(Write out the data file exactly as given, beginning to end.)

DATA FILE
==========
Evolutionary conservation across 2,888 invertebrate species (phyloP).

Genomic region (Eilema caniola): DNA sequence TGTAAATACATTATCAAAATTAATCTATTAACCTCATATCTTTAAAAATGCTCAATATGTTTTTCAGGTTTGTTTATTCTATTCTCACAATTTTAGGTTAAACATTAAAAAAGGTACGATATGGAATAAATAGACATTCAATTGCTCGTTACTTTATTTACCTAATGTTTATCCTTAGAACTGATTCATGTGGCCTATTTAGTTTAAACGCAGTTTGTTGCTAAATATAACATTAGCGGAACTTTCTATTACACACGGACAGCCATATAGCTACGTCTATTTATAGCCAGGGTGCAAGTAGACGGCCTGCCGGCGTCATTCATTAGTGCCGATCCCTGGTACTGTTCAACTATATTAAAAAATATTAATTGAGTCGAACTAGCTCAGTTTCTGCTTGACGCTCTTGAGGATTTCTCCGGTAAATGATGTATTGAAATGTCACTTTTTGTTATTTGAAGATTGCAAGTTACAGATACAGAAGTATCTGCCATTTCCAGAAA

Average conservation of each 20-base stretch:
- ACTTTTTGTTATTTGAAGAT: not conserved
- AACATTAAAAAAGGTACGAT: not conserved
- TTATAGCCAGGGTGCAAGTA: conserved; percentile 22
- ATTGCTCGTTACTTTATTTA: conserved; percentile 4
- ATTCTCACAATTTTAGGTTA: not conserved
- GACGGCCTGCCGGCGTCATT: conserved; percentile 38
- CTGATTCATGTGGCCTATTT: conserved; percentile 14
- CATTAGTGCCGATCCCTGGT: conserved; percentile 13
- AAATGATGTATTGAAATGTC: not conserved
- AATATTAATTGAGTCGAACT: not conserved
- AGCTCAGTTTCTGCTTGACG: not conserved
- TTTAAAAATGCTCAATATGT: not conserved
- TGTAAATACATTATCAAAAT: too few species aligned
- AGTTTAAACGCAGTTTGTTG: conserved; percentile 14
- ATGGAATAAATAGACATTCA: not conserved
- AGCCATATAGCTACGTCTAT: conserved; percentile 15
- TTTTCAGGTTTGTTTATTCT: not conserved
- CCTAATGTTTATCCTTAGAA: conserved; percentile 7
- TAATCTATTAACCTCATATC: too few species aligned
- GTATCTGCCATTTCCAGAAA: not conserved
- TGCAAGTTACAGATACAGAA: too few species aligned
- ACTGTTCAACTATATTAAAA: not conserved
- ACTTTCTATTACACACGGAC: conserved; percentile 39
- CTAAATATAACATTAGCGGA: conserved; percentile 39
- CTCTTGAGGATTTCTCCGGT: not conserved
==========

Evolutionary conservation across 2,888 invertebrate species (phyloP).

Genomic region (Eilema caniola): DNA sequence TGTAAATACATTATCAAAATTAATCTATTAACCTCATATCTTTAAAAATGCTCAATATGTTTTTCAGGTTTGTTTATTCTATTCTCACAATTTTAGGTTAAACATTAAAAAAGGTACGATATGGAATAAATAGACATTCAATTGCTCGTTACTTTATTTACCTAATGTTTATCCTTAGAACTGATTCATGTGGCCTATTTAGTTTAAACGCAGTTTGTTGCTAAATATAACATTAGCGGAACTTTCTATTACACACGGACAGCCATATAGCTACGTCTATTTATAGCCAGGGTGCAAGTAGACGGCCTGCCGGCGTCATTCATTAGTGCCGATCCCTGGTACTGTTCAACTATATTAAAAAATATTAATTGAGTCGAACTAGCTCAGTTTCTGCTTGACGCTCTTGAGGATTTCTCCGGTAAATGATGTATTGAAATGTCACTTTTTGTTATTTGAAGATTGCAAGTTACAGATACAGAAGTATCTGCCATTTCCAGAAA

Average conservation of each 20-base stretch:
- ACTTTTTGTTATTTGAAGAT: not conserved
- AACATTAAAAAAGGTACGAT: not conserved
- TTATAGCCAGGGTGCAAGTA: conserved; percentile 22
- ATTGCTCGTTACTTTATTTA: conserved; percentile 4
- ATTCTCACAATTTTAGGTTA: not conserved
- GACGGCCTGCCGGCGTCATT: conserved; percentile 38
- CTGATTCATGTGGCCTATTT: conserved; percentile 14
- CATTAGTGCCGATCCCTGGT: conserved; percentile 13
- AAATGATGTATTGAAATGTC: not conserved
- AATATTAATTGAGTCGAACT: not conserved
- AGCTCAGTTTCTGCTTGACG: not conserved
- TTTAAAAATGCTCAATATGT: not conserved
- TGTAAATACATTATCAAAAT: too few species aligned
- AGTTTAAACGCAGTTTGTTG: conserved; percentile 14
- ATGGAATAAATAGACATTCA: not conserved
- AGCCATATAGCTACGTCTAT: conserved; percentile 15
- TTTTCAGGTTTGTTTATTCT: not conserved
- CCTAATGTTTATCCTTAGAA: conserved; percentile 7
- TAATCTATTAACCTCATATC: too few species aligned
- GTATCTGCCATTTCCAGAAA: not conserved
- TGCAAGTTACAGATACAGAA: too few species aligned
- ACTGTTCAACTATATTAAAA: not conserved
- ACTTTCTATTACACACGGAC: conserved; percentile 39
- CTAAATATAACATTAGCGGA: conserved; percentile 39
- CTCTTGAGGATTTCTCCGGT: not conserved